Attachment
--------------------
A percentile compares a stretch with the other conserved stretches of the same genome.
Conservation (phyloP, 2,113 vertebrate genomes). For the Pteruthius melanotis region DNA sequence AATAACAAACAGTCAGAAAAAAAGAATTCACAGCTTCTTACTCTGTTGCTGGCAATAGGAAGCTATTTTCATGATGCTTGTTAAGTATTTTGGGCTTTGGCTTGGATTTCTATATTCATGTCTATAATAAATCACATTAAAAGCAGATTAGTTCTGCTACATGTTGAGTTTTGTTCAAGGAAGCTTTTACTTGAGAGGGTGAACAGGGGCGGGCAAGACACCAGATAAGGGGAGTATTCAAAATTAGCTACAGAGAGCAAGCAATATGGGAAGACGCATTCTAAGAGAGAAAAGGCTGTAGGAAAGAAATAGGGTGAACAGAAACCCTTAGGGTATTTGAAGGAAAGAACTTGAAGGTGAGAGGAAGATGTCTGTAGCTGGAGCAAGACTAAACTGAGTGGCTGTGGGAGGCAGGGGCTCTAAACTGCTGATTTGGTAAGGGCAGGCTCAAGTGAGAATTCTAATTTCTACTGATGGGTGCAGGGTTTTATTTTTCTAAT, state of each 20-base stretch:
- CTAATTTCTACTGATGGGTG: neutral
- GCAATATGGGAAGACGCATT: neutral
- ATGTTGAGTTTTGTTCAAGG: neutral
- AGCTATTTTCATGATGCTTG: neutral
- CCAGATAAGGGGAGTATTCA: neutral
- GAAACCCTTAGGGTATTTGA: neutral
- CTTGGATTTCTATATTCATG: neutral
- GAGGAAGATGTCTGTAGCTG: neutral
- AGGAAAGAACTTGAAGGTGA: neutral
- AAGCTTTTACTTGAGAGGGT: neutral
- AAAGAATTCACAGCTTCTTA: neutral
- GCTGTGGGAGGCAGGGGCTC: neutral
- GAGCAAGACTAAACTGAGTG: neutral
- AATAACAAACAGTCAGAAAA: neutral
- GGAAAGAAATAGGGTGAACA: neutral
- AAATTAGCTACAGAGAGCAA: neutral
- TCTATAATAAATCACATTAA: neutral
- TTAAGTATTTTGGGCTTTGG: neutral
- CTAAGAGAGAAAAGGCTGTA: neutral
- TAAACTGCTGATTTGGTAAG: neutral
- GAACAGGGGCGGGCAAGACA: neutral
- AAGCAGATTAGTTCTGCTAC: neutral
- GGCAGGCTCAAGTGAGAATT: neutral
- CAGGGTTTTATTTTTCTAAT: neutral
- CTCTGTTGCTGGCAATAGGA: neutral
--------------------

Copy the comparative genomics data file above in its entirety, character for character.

A percentile compares a stretch with the other conserved stretches of the same genome.
Conservation (phyloP, 2,113 vertebrate genomes). For the Pteruthius melanotis region DNA sequence AATAACAAACAGTCAGAAAAAAAGAATTCACAGCTTCTTACTCTGTTGCTGGCAATAGGAAGCTATTTTCATGATGCTTGTTAAGTATTTTGGGCTTTGGCTTGGATTTCTATATTCATGTCTATAATAAATCACATTAAAAGCAGATTAGTTCTGCTACATGTTGAGTTTTGTTCAAGGAAGCTTTTACTTGAGAGGGTGAACAGGGGCGGGCAAGACACCAGATAAGGGGAGTATTCAAAATTAGCTACAGAGAGCAAGCAATATGGGAAGACGCATTCTAAGAGAGAAAAGGCTGTAGGAAAGAAATAGGGTGAACAGAAACCCTTAGGGTATTTGAAGGAAAGAACTTGAAGGTGAGAGGAAGATGTCTGTAGCTGGAGCAAGACTAAACTGAGTGGCTGTGGGAGGCAGGGGCTCTAAACTGCTGATTTGGTAAGGGCAGGCTCAAGTGAGAATTCTAATTTCTACTGATGGGTGCAGGGTTTTATTTTTCTAAT, state of each 20-base stretch:
- CTAATTTCTACTGATGGGTG: neutral
- GCAATATGGGAAGACGCATT: neutral
- ATGTTGAGTTTTGTTCAAGG: neutral
- AGCTATTTTCATGATGCTTG: neutral
- CCAGATAAGGGGAGTATTCA: neutral
- GAAACCCTTAGGGTATTTGA: neutral
- CTTGGATTTCTATATTCATG: neutral
- GAGGAAGATGTCTGTAGCTG: neutral
- AGGAAAGAACTTGAAGGTGA: neutral
- AAGCTTTTACTTGAGAGGGT: neutral
- AAAGAATTCACAGCTTCTTA: neutral
- GCTGTGGGAGGCAGGGGCTC: neutral
- GAGCAAGACTAAACTGAGTG: neutral
- AATAACAAACAGTCAGAAAA: neutral
- GGAAAGAAATAGGGTGAACA: neutral
- AAATTAGCTACAGAGAGCAA: neutral
- TCTATAATAAATCACATTAA: neutral
- TTAAGTATTTTGGGCTTTGG: neutral
- CTAAGAGAGAAAAGGCTGTA: neutral
- TAAACTGCTGATTTGGTAAG: neutral
- GAACAGGGGCGGGCAAGACA: neutral
- AAGCAGATTAGTTCTGCTAC: neutral
- GGCAGGCTCAAGTGAGAATT: neutral
- CAGGGTTTTATTTTTCTAAT: neutral
- CTCTGTTGCTGGCAATAGGA: neutral